The Delicate Balance of Working from Home

I met up with an old high school friend the other day for a cup of coffee. In catching up, he asked me about how my freelance writing career was going and what it was like to do what I do. Then, he asked if I had a work schedule and, if so, what it was.

That opened up a giant can of worms and I thought the gist of the ensuing conversation was worth sharing with the Beyond the Rhetoric audience. As many of you may already recognize, working from home isn’t for everyone and one of the issues that may deter you from that kind of lifestyle is the work schedule. In essence, you’ll be faced with two conflicting motivations.

Because You Can Work, You Should Work

Even before I had the chance to respond, my friend said that I probably work seven days a week (at least in some capacity). For the most part, that is true. This might be due to my work ethic or sense of obligation, but this is a thought that enters my mind quite frequently: because I can be working at just about any hour of any day, I should be working at just about every hour of every day.

There’s something about that overriding guilt that you can feel if you’re near the home office with obvious items on your to-do list, but you’re choosing to engage in a different activity that is not work related. To be fair, this kind of thinking can easily lend itself to other psychological symptoms that aren’t exactly healthy either. On the bright side, you’ll probably get more done… right?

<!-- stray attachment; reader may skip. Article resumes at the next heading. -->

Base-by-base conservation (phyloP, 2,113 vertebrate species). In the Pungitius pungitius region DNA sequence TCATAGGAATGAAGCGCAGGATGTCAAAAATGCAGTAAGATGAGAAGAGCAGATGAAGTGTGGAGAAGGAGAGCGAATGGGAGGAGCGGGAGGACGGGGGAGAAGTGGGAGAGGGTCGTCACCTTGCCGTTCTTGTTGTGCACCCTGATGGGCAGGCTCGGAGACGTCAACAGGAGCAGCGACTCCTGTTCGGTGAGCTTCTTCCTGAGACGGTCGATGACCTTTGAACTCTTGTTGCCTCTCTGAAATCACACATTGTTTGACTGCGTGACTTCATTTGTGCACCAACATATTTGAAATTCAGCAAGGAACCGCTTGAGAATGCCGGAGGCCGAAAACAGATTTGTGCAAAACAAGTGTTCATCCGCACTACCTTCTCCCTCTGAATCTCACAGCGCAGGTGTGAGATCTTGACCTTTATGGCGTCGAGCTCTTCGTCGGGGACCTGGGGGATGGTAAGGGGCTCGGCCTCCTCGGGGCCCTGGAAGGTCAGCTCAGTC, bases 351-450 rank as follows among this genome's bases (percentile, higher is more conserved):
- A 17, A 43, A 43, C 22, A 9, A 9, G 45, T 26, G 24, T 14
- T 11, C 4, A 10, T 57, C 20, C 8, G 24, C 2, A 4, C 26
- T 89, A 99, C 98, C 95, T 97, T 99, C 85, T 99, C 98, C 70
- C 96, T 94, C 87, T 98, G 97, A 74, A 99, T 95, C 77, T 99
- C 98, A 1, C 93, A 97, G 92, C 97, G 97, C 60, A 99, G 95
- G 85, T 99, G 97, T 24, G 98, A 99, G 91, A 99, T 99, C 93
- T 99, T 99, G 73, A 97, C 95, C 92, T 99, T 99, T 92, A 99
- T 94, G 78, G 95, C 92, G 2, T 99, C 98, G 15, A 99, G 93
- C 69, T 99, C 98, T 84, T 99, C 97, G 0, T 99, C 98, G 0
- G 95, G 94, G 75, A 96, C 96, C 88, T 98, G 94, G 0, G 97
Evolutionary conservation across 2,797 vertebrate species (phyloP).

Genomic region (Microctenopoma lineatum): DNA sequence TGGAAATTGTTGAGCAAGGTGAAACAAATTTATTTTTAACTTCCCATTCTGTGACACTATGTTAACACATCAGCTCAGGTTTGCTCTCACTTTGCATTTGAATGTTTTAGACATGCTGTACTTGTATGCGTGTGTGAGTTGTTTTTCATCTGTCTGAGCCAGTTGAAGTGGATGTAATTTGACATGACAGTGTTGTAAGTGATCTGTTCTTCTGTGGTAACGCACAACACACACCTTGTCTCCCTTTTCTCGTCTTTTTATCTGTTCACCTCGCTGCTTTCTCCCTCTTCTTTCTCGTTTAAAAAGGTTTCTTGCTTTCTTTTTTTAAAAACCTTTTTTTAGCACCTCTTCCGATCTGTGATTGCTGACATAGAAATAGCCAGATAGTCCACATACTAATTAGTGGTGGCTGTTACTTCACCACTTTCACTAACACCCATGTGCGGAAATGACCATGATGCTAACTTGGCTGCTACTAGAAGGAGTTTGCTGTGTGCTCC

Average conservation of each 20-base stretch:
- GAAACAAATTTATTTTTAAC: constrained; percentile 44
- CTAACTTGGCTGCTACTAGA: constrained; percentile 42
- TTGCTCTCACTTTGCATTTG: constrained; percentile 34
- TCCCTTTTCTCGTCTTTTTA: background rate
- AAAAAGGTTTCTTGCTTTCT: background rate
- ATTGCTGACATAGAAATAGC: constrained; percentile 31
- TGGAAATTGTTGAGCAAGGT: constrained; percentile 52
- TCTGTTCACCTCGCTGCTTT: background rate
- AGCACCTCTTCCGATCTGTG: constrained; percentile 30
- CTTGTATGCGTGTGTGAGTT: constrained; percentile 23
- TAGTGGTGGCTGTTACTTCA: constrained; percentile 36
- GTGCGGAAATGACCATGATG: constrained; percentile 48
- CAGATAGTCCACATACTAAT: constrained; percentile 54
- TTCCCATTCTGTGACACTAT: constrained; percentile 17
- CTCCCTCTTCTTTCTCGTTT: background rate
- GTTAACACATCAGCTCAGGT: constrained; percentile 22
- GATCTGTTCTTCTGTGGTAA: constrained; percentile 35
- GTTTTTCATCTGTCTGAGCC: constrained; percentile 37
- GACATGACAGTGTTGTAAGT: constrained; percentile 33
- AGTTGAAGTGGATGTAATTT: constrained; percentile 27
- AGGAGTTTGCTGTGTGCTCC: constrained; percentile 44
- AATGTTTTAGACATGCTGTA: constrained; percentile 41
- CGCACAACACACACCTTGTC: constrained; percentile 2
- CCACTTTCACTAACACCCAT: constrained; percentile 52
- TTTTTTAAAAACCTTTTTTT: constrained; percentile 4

Because You Can Take a Break, You Will Take a Break

Working from home means that you are going to face your fair share of distractions. If you have other family members in the home, they may not give the “office door” the same kind of respect as they would if you were at a physical office outside of the home. They might wander into your home office and just start a random conversation.

But not just your family and roommates that could be getting in the way. More than anything else, it’s probably you. Without a boss or supervisor lurking over your shoulder, you can easily distract yourself with Facebook, online games, and other randomness. That can’t be good for your productivity; even if you’re sitting at your computer, your brain could be nowhere near the world of work.

Between a Rock and a Hard Place

And that’s more or less where I find myself on a daily basis. On the one hand, I feel compelled to work and get the job done whenever I have the chance to get some work done. On the other hand, I’ve been known to spend a little too much time on the Xbox during my lunch break.

Somewhere between the two extremes lies a delicate balance. Look at the guy at the top of this post. He has his TV on in the background and he’s tweeting away on his phone… but his laptop isn’t even turned on. Achieving that balance is clearly easier said than done.